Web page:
Court Rulings Could Rattle Resale Provisions

By Fest, Glen | American Banker, June 17, 2014 | Go to article overview

Court Rulings Could Rattle Resale Provisions


Fest, Glen, American Banker


Byline: Glen Fest

Sunrise Village, an idyllic shopping center in Puyallup, Wash., was financed with an unremarkable $75 million commercial loan. But the retail outlet might end up being the epicenter of another pitched battle for distressed debt holders trying to uphold traditional creditor rights in Chapter 11 bankruptcies.

A federal district court in Washington recently upheld a bankruptcy court ruling disallowing three hedge funds controlling portions of the shopping center's defaulted loan from voting on a reorganization plan that the owners -- known as Meridian Sunrise Village -- sought to pursue.

The district court ruled that the funds, engaged as "predatory lenders," were not "eligible assignees" entitled to a vote because Meridian, regardless of default, had such funds excluded from participation in loan syndication through its original credit agreement.

The decision has spread like brush fire in legal and investor circles surrounding bankruptcy case law, with worries about the potential disruption of distressed debtholders' rights to participate in Chapter 11 plans.

"It remains to be seen whether this holding [in Meridian] will be followed and if and how it will change the face of bankruptcy plan class construction and voting," said David Tawil, president and co-founder of Maglan Capital, a hedge fund specializing in investing in companies in bankruptcy or restructuring. (Maglan was not involved in the Meridian case).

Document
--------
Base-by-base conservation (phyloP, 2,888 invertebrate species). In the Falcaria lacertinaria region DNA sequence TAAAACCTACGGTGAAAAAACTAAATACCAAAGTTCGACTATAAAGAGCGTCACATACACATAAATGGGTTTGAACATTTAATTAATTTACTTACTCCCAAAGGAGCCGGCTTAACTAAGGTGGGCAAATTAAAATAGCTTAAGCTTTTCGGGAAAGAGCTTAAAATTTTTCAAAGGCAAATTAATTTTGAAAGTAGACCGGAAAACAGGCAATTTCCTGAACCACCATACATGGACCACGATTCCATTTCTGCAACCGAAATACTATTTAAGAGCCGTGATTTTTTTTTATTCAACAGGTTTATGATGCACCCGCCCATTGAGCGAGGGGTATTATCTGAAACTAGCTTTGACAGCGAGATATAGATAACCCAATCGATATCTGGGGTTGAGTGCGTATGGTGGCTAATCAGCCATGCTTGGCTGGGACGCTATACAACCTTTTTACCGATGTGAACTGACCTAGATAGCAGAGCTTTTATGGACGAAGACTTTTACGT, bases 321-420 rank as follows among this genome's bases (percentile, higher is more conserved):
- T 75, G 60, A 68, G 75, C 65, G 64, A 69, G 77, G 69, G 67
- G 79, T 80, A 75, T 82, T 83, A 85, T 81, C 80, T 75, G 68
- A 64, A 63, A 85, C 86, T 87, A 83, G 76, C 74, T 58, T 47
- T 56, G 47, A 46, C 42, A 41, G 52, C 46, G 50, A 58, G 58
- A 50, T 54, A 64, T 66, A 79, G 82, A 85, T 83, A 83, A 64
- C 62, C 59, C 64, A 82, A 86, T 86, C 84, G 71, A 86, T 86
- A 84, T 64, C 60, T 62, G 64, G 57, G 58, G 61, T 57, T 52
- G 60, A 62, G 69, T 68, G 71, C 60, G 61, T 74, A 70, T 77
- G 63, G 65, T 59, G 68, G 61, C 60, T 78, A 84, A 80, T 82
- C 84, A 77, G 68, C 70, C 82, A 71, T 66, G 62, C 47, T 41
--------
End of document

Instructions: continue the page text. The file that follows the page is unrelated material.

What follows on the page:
It is rare for borrowers in syndicated and participated loans to have resale provisions, loan sale experts say.

"Most agreements make it very clear that the lender can sell it without restrictions," says Jon Winick, chief executive of Clark Street Capital, a Chicago advisory firm that handles loan sales. "Distressed borrowers would much rather deal with a bank than a hedge fund, but this is a provision that is rarely seen."

Still, borrowers have an advantage negotiating terms in an environment where banks are starved for loans and are willing to make concessions.

In an opinion piece, lawyers at Reed Smith, Jonathan Korman and Bart Cicuto wrote that the case "may also encourage borrowers to become more pro-active in scrutinizing a lender's assignment of its loans if the borrower feels that the assignment is beyond the scope of assignments permitted under the loan agreement."

If borrowers were to negotiate more strongly to deter banks from syndicating loans to so-called "vulture funds," the strategy for hedge funds and other stakeholders who buy distressed loans to gain control of assets could be stymied.

The secondary market for traded loans could also face some disruption with the legal ambiguity of how far credit agreement language protects borrower interests, even in the event of a default.

Additionally, in several analyses published since the district court's March decision, which is under appeal, legal observers say that, while the case is based partially on specific Washington state laws, it has broken new ground and could become a blueprint for subsequent Chapter 11 filers to dilute or deny distressed debt holders their traditional say in reorganization.

The Sunrise Village case, along with the high-profile bankruptcy case involving wireless technology provider Lightsquared, are running parallel with recent controversial court decisions that also focused on the rights of distressed debt holders, such as the limits on credit bidding.

The root of the Sunrise Village case was the original loan agreement Meridian signed with U.S. Bank in 2008, according to court documents. At the time, the owners of the prospective shopping center sought to exclude hedge funds and other vulture investors, negotiating a clause that gave the bank the right to syndicate the loan only to other institutions.

One of the developers with Meridian purportedly had a bad experience with a hedge fund operator. …

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